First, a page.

The image is an e-cover of the AQAP magazine Sada al-Malahim [echo of epic battles], issue 4, 1429 A.H. [2008 C.E.]. At the top, under the name Sada al-Malahim the caption reads: “majalla dawriyya yusdiruha tanzim al-qa`idat al-jihad fi janub jazirat al-`Arab” [“a periodical published by Qa`idat al-Jihad (the jihad base) in the Southern Arabian Peninsula”]. The same caption appears in the AQAP logo in the top right corner – a globe with the Arabian Peninsula landmass, a black banner bearing the shahada (Islamic testimony of faith – There is no god but Allah and Muhammad His messenger) with the seal of the Prophet and two crossed Arabian swords.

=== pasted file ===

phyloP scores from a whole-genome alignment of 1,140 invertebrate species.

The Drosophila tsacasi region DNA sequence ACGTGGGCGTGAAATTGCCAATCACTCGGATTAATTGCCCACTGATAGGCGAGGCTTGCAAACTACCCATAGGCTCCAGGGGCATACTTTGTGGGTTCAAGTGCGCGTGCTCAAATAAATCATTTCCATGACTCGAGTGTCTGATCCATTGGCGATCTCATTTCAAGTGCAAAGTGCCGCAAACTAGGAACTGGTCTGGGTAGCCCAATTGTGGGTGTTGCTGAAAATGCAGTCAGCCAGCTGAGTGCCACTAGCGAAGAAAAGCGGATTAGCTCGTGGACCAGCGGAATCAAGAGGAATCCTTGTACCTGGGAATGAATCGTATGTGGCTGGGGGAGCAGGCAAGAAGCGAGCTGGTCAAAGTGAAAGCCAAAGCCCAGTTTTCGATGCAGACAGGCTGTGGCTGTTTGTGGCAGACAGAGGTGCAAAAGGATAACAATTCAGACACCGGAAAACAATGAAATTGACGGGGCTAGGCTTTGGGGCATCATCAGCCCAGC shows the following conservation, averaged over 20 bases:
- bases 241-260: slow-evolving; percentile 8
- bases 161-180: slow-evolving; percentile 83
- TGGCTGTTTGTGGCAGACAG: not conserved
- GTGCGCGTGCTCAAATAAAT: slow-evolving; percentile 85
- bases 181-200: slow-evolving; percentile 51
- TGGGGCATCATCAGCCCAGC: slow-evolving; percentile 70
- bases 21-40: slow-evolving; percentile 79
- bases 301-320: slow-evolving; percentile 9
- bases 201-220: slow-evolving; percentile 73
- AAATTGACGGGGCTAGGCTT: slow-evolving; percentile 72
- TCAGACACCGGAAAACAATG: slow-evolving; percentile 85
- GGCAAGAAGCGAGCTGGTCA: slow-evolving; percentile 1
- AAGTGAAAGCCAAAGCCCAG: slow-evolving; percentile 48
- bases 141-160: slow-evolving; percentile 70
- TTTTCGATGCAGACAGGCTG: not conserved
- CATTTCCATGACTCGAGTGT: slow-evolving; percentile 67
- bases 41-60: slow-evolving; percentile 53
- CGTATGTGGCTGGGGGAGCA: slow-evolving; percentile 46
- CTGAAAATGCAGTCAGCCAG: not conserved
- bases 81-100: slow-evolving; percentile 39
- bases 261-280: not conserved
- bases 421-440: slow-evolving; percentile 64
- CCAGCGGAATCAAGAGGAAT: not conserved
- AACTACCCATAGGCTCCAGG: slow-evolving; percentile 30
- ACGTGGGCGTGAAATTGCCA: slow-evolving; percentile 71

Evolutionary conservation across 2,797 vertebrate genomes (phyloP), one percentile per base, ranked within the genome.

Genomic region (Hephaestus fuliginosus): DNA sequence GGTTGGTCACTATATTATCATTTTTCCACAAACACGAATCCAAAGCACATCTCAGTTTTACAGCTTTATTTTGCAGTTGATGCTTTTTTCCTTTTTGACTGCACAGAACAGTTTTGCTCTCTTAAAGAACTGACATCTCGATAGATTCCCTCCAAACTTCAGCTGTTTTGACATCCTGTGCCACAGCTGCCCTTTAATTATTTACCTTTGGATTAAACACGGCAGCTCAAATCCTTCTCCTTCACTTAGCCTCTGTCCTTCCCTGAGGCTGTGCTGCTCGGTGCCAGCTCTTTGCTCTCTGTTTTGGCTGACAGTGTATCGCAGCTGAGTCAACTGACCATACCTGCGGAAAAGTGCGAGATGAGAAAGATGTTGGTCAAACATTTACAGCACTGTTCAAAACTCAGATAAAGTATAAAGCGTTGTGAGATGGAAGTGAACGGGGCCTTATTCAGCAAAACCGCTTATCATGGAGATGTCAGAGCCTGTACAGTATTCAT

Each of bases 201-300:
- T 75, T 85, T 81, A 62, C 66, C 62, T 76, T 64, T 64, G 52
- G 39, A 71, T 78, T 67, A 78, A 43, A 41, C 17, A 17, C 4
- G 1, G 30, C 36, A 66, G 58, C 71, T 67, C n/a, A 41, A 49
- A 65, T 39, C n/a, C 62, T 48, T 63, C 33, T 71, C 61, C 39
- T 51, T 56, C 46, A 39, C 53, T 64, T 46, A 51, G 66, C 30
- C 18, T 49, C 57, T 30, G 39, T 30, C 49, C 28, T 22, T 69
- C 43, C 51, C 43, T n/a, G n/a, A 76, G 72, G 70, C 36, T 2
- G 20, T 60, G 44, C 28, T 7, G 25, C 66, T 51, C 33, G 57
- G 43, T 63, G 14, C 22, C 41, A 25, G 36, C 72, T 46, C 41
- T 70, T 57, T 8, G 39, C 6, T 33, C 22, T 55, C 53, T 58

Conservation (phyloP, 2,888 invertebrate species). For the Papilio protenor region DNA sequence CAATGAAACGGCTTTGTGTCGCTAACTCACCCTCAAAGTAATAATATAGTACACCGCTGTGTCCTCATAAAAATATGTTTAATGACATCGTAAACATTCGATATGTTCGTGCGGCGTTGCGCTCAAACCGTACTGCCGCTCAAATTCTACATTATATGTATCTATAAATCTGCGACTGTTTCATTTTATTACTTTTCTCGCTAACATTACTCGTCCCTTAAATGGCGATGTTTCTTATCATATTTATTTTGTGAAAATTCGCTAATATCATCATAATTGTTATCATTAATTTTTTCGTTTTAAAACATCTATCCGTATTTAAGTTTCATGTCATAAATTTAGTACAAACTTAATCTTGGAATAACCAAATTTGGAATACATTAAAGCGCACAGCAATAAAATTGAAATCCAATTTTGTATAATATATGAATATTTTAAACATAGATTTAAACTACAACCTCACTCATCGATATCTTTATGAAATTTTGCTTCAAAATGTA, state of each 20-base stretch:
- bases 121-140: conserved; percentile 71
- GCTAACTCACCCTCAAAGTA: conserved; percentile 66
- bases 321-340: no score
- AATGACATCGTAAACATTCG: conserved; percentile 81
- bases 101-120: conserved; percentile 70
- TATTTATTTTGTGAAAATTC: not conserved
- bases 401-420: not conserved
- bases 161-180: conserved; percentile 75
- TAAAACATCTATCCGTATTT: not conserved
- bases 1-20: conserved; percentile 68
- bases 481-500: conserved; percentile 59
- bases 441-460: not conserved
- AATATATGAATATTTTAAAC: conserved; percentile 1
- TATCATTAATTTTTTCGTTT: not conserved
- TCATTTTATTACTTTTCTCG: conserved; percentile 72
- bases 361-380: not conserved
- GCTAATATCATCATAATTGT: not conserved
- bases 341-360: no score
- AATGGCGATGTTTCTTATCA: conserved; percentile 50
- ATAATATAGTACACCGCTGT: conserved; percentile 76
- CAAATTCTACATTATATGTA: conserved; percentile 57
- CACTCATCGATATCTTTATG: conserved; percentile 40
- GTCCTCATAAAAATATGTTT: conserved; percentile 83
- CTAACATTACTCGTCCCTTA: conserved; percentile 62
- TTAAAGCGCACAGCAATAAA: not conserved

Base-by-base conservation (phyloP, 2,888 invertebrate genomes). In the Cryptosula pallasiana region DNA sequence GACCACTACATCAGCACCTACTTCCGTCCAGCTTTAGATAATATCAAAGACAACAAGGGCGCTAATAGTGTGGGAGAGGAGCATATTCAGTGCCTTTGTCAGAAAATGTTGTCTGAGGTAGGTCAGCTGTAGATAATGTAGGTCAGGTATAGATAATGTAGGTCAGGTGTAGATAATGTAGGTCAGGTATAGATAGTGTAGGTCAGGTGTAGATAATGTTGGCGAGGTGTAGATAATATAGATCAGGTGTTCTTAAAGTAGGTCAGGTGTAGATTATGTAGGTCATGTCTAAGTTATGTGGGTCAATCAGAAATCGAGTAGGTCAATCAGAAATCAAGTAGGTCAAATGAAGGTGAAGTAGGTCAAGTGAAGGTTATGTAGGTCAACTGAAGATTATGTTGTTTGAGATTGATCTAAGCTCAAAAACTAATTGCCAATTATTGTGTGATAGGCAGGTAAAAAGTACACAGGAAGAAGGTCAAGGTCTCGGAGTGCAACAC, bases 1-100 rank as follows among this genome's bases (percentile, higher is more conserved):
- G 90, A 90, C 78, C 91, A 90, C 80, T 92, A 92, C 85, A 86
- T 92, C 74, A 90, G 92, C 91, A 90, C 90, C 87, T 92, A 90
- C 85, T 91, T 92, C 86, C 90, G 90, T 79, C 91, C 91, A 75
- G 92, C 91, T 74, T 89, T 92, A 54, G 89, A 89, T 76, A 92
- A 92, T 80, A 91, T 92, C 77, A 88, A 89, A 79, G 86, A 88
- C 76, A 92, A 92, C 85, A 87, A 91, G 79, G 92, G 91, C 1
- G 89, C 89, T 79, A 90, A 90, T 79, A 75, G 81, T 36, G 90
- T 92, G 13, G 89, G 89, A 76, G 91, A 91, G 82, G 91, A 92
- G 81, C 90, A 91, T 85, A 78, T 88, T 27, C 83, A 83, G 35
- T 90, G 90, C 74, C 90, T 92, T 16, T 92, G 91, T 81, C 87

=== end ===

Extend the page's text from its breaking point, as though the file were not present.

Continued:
The captions in the image are the titles of some of the articles included in the issue (from top to bottom): “hal yatra’ al-kufr `ala man yaqulu ‘la ilaha illa Allah wa-muhammad rasul Allah’?” [“Can kufr (infidelity/godlessness) suddenly befall on someone who utters the shahada?”]; “hiwar ma`a ‘asir” (“a conversation with a prisoner”); “al-murji’a fitnat al-`asr” [“the Murji’a are the fitna (civil strife) of this age”]; and “al-sumal al-ard al-mansiyya” (“Somalia – the forgotten land”). The Murji’a (or Murjites) mentioned here refers to a theological school that emerged in early Islam in opposition to the Kharijites on questions related to controversies regarding sin and definitions of what constitutes a true Muslim (for example cf. Ibn Taymiyya, Fatawa, vol. V, 555-557). Murji’ites advocated that only God has the authority to judge who is a true Muslim and who is not, and that Muslims should not exclude other Muslims from the greater Islamic umma (community/nation).